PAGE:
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Spoiled by the iPhone

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Sadly we have been spoiled by the iPhone app, but we are heading out of the country for a few weeks and caching is extremely important to us while we are gone. Getting a data roaming plan seems to be cost prohibitive and probably very spotty. We are thinking about getting the Magellan explorist GC since it seems to be the closest to caching with the iPhone and is very cheap. Is this the right course of action for spoiled iPhone cachers or am I missing a better option?

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I don't think you'll regret getting a dedicated GPSr in any case, although I can't speak for the Magellan in particular. Battery life, ruggedness/water resistance, ability to cache in areas with poor or no cell signal are all advantages to a handheld unit.


However, you should not expect the same level of lead-you-by-the-hand simplicity you're used to with the iPhone. At least not right out of the box. Expect a bit of a learning curve and spending some time getting familiar with the unit, setting it up like you want it (I don't know how "customizable" the Magellan is), loading PQ's etc.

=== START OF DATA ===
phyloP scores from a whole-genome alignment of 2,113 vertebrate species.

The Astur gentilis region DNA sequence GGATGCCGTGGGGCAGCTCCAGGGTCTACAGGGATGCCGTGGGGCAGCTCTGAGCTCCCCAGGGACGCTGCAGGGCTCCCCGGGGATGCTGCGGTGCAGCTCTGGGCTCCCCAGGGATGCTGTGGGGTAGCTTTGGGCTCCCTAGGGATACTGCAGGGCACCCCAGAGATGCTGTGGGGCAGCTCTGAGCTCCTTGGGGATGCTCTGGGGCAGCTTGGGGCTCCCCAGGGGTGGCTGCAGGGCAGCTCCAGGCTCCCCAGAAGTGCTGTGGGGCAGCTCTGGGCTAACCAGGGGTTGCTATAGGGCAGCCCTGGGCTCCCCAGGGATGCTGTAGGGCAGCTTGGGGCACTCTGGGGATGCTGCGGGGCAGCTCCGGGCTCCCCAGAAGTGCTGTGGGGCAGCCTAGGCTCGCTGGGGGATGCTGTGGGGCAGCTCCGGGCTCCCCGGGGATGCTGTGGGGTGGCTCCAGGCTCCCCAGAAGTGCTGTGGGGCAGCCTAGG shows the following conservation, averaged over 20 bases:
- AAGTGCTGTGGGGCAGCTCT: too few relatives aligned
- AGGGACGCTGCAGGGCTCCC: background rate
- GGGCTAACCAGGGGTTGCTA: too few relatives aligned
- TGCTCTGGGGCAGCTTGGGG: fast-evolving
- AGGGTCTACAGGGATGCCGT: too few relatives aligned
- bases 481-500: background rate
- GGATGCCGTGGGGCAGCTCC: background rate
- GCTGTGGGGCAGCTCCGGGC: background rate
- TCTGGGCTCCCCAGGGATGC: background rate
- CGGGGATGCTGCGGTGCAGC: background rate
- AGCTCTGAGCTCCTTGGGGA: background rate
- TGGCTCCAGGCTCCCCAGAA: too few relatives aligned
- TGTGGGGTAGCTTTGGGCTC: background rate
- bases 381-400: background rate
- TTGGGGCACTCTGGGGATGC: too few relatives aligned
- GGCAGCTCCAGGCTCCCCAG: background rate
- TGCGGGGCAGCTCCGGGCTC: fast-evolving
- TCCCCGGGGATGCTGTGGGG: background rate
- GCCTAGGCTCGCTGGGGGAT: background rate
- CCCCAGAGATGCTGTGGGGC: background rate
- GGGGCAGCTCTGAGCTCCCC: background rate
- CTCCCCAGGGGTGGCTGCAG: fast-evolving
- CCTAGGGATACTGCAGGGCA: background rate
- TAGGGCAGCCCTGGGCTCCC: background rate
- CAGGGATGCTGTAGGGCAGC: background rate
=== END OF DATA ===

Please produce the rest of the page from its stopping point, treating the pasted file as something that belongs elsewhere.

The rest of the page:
Long story short, plan on spending some time with it before you go on your trip or you may get frustrated.

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I am traveling abroad quite a bit and can impart some advice: calculate the price of using maps into your purchasing decision. For some GPSrs you cannot get maps for other countries, or these drive up the cost considerably. You can get free OpenStreet maps for Garmin GPSrs for nearly any place on earth. When traveling in foreign locations it is VERY useful to have a unit that will route you and show you on the map where you are; even if you are not geocaching.

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:):lol: There is NOTHING about a phone that spoils me. Ringing, buzzing, beeping, texts, messages -- you name it. Sadly, I have a friend that I have renamed "Mr. Inopportune", 'cuz that is always when he calls. :lol::)


Nah.... you can keep your phone (and the NSA along with it)!



As a side note: I never recommend buying something just because it's cheap.

I hope you aren't buying the sales pitch: Pre-Loaded with the Most Popular Geocaches